SUCCESS (Fox Walker 382 of 1878) seen here on 14th June 1938 working for Earl Fitzwilliam's Collieries Co at New Stubbin Colliery near Rotherham. (G. Alliez, courtesy B.D. Stoyel)

    Initially the only rail connection the colliery had was the private line to Elsecar that was rented from Earl Fitzwilliam. Maintenance of this line, which was laid with chaired bullhead rail on wooden sleepers, was the colliery's responsibility. Exactly how traffic was worked in this early period is now lost in antiquity but it is doubtful if the method differed greatly from that adopted in the latter years of the colliery's life, which is detailed later. In 1894 construction of the Midland Railway's extension of its Sheffield - Chapeltown branch to Barnsley commenced and the line was opened in 1897. Its course passed very close to the Lidgett Colliery and ran parallel to, slightly lower than, and immediately south of the private mineral line as far as Milton. Here the latter swung north and then turned due east to descend an incline into Elsecar, the Midland Railway passing under the head of the incline by means of an underbridge. Construction of the Midland branch did not pass without incident. There is little doubt that the mineral line to Lidgett from Elsecar was used by the contractors for this section of the Midland, Walter Scott & Company, to bring materials from the rail and canal head at Elsecar. It is recorded in a contemporary diary that on 4th September 1894 the "First MS&L wagon [was] taken up to Black Lane with Bridge for crossing". This refers to the bridge which subsequently carried the MR over Black Lane, about 400 yards south west of Lidgett Colliery. At this time access to Black Lane by rail could have only been achieved by utilising the Lidgett Colliery line. Even more intriguing, and more conclusive, is an earlier note made for 15th August 1894:- "A part of Steam Navvy fast under Lidgett screens"! Doubtless the colliery company had a few scathing remarks for Walter Scott & Co following this incident! The contractors had their own locomotives for assisting with the construction of the branch and there is no suggestion that SUCCESS was ever hired by them.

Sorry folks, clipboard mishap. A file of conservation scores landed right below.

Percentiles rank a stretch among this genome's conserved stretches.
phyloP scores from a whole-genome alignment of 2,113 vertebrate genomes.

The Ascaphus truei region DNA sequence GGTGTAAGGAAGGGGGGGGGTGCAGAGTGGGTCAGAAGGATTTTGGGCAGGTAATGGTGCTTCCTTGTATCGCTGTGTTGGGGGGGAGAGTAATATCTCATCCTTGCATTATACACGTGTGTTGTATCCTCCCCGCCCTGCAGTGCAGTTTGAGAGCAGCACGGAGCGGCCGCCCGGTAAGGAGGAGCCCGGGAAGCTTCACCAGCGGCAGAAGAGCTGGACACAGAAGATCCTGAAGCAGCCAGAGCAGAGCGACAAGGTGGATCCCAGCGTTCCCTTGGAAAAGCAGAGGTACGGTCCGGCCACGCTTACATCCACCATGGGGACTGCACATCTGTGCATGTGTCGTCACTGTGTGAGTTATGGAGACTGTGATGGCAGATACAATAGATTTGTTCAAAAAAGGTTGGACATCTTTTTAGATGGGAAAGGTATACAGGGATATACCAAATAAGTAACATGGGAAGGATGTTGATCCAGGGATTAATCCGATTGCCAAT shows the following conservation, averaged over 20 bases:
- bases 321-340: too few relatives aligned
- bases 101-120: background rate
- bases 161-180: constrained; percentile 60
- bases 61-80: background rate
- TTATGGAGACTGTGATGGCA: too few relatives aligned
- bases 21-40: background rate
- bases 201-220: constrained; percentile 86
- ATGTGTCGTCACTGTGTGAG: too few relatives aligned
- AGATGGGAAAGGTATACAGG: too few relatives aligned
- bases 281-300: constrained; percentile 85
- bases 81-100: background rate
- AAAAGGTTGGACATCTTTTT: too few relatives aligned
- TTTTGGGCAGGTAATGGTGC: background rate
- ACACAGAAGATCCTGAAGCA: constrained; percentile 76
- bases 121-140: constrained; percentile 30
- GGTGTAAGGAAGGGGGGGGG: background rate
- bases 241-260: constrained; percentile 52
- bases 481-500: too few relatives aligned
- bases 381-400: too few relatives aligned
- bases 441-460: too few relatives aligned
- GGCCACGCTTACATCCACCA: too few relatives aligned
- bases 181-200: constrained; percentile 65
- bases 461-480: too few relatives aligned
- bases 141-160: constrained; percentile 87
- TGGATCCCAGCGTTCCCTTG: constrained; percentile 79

Lidgett Colliery entered into an agreement with the Midland Railway for provision of suitable siding facilities for traffic which they wished to despatch via MR metals. The agreement, dated 14th November 1895, was such that the MR was to construct at its own expense two sets of sidings, termed Empty Wagon and Full Wagon sidings, and situated respectively north west of Wentworth & Hoyland Common Station and north east of Skiers Spring Brick Works. Connections to these sidings and the private mineral line were to be carried out by Lidgett Colliery at their own expense. The latter was also to be responsible for marshalling intended traffic into a form suitable for collection by the MR.

    Apparently the colliery had only one weigh bridge for taring railway wagons and this resulted in rather wasteful shunting operations. Empties were normally stored in the two sets of sidings to the south west of the main colliery screens, at the head of the branch. Unfortunately the weigh was on the other side of the screens. SUCCESS therefore had to shunt rakes of empties past the north side of the screens, and then take them back after weighing operations had been completed. Empties were then allowed to fall by gravity into any of three roads under the screens to be loaded with lump coal, cobbles or "slack" (fines) respectively. Fulls were collected by SUCCESS at the other side of the screens and weighed prior to despatch.

The canal basin at Elsecar, about 1900, looking north east. Earl Fitzwilliam's Simon Wood Colliery, known locally as the Planting Pit, is easily discernible in the background. In the lower middle of the photograph a barge is adjacent to the coal staithes (extreme right) used by Lidgett Colliery, and the line from the latter is in the right foreground. Note the barge on the left, loaded with pit props.   (collection G. Palmer)